Dr. Dakuku Peterside, a former House of Representatives member and immediate past governorship candidate of the All Progressives Congress in Rivers State, is currently the Director-General, Nigerian Maritime Administration and Safety Agency (NIMASA), a job he took up precisely a year ago, when he was appointed by President Muhammadu Buhari. Although an agency believed to be riddled with corruption , Peterside has since assuming office, proven to be different with his many out-of-the box initiatives in redirecting the focus of the agency and reclaiming its place in the maritime sector, both as a regulatory and revenue-generating bureau of government. In this interview with Olawale Olaleye, Peterside, who claimed to have inherited a grossly unsophisticated agency with its headship often stifled from taking initiatives as a result of suffocating procedures, even when such is meant to drive the growth of the organisation, reckoned that it has not been easy in the last 12 months repositioning NIMASA. He too has not relented in his effort to not only change the modus operandi at NIMASA, but of course, the way of thinking of its members of staff. He said this much and addressed other ranging issues believed to be inhibiting the effectiveness of the agency. Excerpts:
As the DG of NIMASA, how have you fared?
It’s been both challenging and interesting. It’s been a very rewarding experience. I have been involved in the executive arm of government as well as in the legislative arm of government. But this is my first involvement in a regulatory agency. An interesting thing is that this place is peculiar. It is a place, where you have no friend because your duty is to force others by the authority of the law to comply and people ordinarily do not like to comply.
Aside the issue of compliance in the course of the enforcement of the law, you will definitely hurt a number of persons. And so, it is a unique area. It is the only place, where nobody tells you ‘thank you’ because you are compelling people to obey the law or rules. It is also one place, where people rarely appreciate what you are because your own function is to reduce the negative impact of some peoples’ activities on the economy, the environment and on the people of Nigeria.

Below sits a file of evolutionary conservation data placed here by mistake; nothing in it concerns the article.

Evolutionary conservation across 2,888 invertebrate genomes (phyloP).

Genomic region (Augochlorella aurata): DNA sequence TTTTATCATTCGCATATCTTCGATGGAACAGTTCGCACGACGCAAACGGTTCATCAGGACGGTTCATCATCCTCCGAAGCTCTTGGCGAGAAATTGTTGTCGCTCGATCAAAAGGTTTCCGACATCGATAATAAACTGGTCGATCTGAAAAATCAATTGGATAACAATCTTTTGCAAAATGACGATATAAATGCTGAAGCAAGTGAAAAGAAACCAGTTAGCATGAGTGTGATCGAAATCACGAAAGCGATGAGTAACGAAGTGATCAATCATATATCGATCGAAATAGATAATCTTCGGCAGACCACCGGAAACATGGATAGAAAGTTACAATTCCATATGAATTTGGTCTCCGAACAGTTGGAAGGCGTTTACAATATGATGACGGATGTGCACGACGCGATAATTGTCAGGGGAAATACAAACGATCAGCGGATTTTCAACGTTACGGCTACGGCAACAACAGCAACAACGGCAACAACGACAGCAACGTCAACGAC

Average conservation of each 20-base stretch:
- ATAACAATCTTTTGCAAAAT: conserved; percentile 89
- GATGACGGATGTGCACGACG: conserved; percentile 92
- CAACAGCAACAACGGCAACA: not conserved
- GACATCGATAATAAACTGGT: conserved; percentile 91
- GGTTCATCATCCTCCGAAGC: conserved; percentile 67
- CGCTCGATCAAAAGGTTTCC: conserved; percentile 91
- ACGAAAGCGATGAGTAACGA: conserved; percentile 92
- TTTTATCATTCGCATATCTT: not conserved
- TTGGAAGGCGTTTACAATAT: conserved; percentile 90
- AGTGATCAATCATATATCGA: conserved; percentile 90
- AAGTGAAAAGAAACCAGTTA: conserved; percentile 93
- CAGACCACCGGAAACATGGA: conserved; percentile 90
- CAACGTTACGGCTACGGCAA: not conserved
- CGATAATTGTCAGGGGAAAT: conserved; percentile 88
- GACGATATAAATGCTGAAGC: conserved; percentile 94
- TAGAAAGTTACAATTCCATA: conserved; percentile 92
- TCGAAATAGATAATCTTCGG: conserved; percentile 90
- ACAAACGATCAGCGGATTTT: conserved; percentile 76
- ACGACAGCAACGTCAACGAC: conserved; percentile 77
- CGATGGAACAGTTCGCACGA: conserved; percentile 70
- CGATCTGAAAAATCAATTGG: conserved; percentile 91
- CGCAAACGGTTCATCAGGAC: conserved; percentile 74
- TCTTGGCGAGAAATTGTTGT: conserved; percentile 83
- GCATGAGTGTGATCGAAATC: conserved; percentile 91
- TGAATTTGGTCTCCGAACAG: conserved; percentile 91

And so, it is not easily tangible for people to pick what you are doing. You are constantly under-appreciated even when you do so much. But on the whole, I have seen that the Nigerian people appreciate what we are doing. I have seen that people are good to understand better the role of the maritime regulator. And so, it is inspiring. It has boosted our confidence that what we are doing is in the right direction and that we are in the pursuit of a greater Nigeria. So, it’s been a wonderful experience.
On assumption of office, what were the initial challenges you had to deal with?
The challenges that confronted us are the same that confront anyone, who takes charge of regulatory agencies. They are under-resourced even when you have a lot of pressures. My observation is that you have a lot of knowledgeable persons at NIMASA but that does not mean we have the right competences to deliver on our mandate. And so, we needed to touch our architecture here and there to get the right competences to deliver on our mandate.
The other challenge we have is the issue of not having enough infrastructure to do our work, especially this issue of maritime platform or what they call fast intervention vessels. At the time we got there, the federal government, through some other regulatory agencies, had rounded the vessels acquired through a PPP arrangement with Global West, so we did not even have a vessel to enforce our mandate. Now, the work force was very demoralised because of the events of a very recent past – they have been accused of corruption; they have been denied of promotion at their place of work.
Many of them have not had training for a very long time, a good number of them stagnated, others not doing jobs that is best fit – that means they could have competences for marine environment but were brought to go and do finance and some have competences for finance but were brought to go and do maritime safety. So, that was an issue. So the workers were highly demoralised. We needed to change their perspective, energize them again and of course give them a boost to do their jobs. Make them believe that we have and are truly adding value to what we are doing.
Those were some of the challenges. We also noticed that virtually all the processes in NIMASA are manually driven in a 21 country world, where the rest of the world does things through the platform of technology. That became a bit of challenge, integrating with others, who work in our sector. Those were some of the challenges. Indeed, there were so many challenges. The most important challenge we face is the expectation of the Nigerian people. Many people do not know that NIMASA is simply a regulatory agency; it is not a contact awarding agency.